Ultimately, ecommerce allows entrepreneurs to reach untapped markets and reap the rewards. As Goetz puts it: “My ecommerce site affords me ultimate freedom.” By following a few basic steps, you, too, can build a Shopify store to run from anywhere in the world, and perhaps even create your own million-dollar sales machine.
This article was originally posted here on Entrepreneur.com.
10 Businesses You Can Start Part-Time
Find your perfect match for a successful part-time start-up.
Start your part-time business today
- Public Relations
- Freelance Photography
- Corporate Videos
- Small Business Advertising Agency
- Writing, Editing and Proofreading Services
- Internet Marketing Consultant
- Web Design
- Tax Accountant
- Business Consultant
- Business Plan Consultant
Launching a company – even if it’s operated part-time – is all about drawing on your skills, talents and interests to create a viable business. What you know and what you’re good at form a good basis for a part-time business because these companies either become an extension of what you enjoy doing most or they are based on your strengths.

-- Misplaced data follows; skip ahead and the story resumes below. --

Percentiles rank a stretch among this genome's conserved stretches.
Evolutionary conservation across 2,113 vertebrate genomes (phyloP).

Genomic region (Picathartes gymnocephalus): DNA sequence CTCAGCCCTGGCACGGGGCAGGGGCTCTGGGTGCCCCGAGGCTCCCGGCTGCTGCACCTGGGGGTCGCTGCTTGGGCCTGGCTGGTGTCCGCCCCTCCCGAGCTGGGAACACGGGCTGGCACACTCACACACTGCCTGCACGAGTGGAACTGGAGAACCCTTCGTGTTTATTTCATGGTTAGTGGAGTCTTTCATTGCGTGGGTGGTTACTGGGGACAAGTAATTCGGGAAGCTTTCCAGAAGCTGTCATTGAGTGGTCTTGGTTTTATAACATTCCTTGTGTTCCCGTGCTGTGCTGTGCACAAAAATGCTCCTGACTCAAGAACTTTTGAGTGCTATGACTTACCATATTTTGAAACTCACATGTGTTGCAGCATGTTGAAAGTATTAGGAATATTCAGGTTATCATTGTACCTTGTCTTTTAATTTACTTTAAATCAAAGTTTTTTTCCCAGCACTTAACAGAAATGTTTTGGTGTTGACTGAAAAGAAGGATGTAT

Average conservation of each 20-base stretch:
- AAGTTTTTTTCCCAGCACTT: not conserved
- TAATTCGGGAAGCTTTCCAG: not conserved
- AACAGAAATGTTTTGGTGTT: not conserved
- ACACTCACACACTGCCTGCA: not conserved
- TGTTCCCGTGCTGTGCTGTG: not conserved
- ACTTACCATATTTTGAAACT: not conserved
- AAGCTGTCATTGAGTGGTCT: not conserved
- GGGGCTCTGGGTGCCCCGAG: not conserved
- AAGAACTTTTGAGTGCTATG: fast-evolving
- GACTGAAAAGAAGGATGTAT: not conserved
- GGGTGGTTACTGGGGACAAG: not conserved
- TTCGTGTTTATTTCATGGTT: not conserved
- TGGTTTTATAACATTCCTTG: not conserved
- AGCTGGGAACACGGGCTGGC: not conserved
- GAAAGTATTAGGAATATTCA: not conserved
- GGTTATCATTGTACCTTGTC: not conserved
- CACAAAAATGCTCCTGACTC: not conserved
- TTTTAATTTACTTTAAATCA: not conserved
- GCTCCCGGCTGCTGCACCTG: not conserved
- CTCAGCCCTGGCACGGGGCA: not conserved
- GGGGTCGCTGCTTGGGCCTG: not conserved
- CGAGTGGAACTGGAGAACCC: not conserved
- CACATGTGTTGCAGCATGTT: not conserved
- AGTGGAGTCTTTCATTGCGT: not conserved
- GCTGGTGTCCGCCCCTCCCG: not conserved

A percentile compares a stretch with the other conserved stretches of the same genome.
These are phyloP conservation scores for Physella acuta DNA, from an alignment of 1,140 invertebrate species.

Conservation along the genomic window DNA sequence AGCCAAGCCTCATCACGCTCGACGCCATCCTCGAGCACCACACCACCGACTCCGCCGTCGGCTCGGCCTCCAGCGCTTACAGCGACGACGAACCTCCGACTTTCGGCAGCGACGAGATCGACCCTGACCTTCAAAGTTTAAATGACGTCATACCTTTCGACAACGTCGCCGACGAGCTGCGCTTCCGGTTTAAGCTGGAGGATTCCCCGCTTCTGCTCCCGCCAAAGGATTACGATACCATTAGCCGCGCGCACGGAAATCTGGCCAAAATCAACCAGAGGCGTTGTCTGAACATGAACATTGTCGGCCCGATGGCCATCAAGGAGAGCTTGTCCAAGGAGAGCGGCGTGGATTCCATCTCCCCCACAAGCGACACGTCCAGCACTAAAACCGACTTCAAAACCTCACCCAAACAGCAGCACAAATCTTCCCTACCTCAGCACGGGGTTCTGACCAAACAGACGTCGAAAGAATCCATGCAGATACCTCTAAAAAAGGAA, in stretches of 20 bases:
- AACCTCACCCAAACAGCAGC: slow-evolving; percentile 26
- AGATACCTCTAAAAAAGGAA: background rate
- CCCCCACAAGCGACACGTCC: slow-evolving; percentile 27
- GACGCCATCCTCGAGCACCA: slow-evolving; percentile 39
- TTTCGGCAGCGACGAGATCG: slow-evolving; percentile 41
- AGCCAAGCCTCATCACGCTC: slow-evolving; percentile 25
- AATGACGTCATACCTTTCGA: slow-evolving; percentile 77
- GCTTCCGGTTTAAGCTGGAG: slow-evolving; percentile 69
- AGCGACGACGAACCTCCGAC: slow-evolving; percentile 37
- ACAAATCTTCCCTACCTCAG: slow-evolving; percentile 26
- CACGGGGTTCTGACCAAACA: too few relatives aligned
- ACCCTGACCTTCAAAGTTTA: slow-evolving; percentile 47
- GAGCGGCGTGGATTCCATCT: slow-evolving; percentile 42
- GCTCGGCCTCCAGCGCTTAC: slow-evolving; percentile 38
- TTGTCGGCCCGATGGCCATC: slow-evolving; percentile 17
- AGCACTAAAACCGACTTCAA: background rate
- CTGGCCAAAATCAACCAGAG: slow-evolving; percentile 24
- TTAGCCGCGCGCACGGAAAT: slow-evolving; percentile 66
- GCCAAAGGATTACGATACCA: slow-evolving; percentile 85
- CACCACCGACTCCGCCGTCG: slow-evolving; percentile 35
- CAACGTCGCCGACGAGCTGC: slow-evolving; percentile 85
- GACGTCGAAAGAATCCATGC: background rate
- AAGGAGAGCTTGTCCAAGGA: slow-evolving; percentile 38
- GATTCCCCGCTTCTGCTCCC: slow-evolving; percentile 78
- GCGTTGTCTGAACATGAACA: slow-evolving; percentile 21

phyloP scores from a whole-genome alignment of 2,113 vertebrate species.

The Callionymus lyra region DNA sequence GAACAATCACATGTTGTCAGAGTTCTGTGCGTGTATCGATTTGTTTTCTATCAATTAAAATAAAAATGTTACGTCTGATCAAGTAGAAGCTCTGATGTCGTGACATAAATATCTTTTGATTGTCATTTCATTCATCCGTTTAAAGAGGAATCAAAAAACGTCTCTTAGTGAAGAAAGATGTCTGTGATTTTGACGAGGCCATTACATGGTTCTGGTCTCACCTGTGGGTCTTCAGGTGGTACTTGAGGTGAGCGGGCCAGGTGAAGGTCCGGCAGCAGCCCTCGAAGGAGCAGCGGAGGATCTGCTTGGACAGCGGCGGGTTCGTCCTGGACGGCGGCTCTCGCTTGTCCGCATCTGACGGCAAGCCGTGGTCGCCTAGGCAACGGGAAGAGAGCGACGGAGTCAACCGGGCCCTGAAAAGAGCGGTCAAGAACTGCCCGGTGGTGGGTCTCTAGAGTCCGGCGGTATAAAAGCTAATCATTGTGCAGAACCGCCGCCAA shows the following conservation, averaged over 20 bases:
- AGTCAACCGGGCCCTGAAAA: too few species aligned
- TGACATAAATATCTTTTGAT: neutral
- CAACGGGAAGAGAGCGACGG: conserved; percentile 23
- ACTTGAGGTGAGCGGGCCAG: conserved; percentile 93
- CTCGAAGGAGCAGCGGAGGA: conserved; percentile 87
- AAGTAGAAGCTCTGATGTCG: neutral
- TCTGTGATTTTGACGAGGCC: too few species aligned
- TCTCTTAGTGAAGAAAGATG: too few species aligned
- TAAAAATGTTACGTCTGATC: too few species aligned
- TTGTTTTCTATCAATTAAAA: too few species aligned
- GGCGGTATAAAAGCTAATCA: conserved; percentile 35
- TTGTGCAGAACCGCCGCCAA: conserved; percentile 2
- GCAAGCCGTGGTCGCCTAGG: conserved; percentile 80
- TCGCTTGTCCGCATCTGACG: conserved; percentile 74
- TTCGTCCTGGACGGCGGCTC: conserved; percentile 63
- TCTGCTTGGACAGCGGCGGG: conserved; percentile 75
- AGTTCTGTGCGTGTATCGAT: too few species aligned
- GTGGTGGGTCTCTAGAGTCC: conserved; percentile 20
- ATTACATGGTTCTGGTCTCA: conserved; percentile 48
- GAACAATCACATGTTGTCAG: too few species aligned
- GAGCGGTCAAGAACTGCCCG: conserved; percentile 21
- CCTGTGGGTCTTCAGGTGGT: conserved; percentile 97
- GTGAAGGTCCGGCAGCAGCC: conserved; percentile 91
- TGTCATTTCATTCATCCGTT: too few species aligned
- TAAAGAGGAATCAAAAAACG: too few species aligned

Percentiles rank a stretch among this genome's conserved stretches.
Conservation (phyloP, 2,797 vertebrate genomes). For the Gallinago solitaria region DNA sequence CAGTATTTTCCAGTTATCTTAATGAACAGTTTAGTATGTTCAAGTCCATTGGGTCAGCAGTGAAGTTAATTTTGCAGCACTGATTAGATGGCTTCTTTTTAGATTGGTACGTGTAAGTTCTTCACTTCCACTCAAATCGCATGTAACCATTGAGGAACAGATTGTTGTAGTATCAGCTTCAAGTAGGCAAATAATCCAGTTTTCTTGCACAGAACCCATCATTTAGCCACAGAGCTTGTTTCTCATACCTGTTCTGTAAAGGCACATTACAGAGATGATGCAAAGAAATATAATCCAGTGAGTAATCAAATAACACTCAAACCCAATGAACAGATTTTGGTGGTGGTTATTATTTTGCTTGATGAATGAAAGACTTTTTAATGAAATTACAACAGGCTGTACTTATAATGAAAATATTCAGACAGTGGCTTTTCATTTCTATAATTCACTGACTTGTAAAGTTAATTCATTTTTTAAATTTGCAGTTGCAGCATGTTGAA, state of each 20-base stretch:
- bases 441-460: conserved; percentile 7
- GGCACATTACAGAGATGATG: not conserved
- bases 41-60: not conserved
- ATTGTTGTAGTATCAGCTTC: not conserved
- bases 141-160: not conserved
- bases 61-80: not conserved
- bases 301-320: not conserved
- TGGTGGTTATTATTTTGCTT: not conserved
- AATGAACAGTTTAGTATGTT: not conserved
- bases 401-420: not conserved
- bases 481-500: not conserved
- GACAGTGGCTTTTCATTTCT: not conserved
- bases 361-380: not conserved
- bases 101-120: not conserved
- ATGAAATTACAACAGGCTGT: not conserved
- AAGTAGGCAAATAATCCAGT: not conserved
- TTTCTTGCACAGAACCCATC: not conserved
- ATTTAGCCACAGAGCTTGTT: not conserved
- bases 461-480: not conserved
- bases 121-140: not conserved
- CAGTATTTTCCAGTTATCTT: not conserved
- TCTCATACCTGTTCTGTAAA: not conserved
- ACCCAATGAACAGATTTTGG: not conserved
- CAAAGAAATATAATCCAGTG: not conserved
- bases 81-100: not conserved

Working part-time while still maintaining a permanent job is time consuming and often exhausting, so choosing what you take pleasure in or are good at can keep you focused and motivated. The right fit is important when it comes to launching a part-time business. Selling a service rather than a product does not require large start-up costs, which means you can grow your business without financing until it becomes self-sustaining.
Are you looking for a business that you can launch in next to no time?
Corporate Communications & Promotions
Corporate communications covers a host of areas, mainly because this is the sector that takes care of how companies look to the outside world – something that is very definitely a service, but also that is not often taken care of in-house.
If you can write, edit, have a knack for advertising, can take photographs or create promotional and corporate videos, you can offer your services part-time to companies both large and small that are in need of these services.
10 Business Ideas Ready To Launch!
Where do you find a good business idea? Right here. Here you’ll find several innovative business ideas that are ripe for plucking.
Where do you find a brilliant business idea?
It’s not as hard as it may seem at first. In fact, the idea is arguably not all that important. There’s a reason investors talk about backing the jockey and not the horse: It’s often not about the idea, but the execution.
A great entrepreneur can turn even a mediocre idea into a success; all that’s needed is a USP and great customer service.
That said, some ideas are undoubtedly better than others. And some businesses are easier to get off the ground. In the following pages you’ll find a curated list of business ideas that have reached a point where they’re just waiting to be exploited.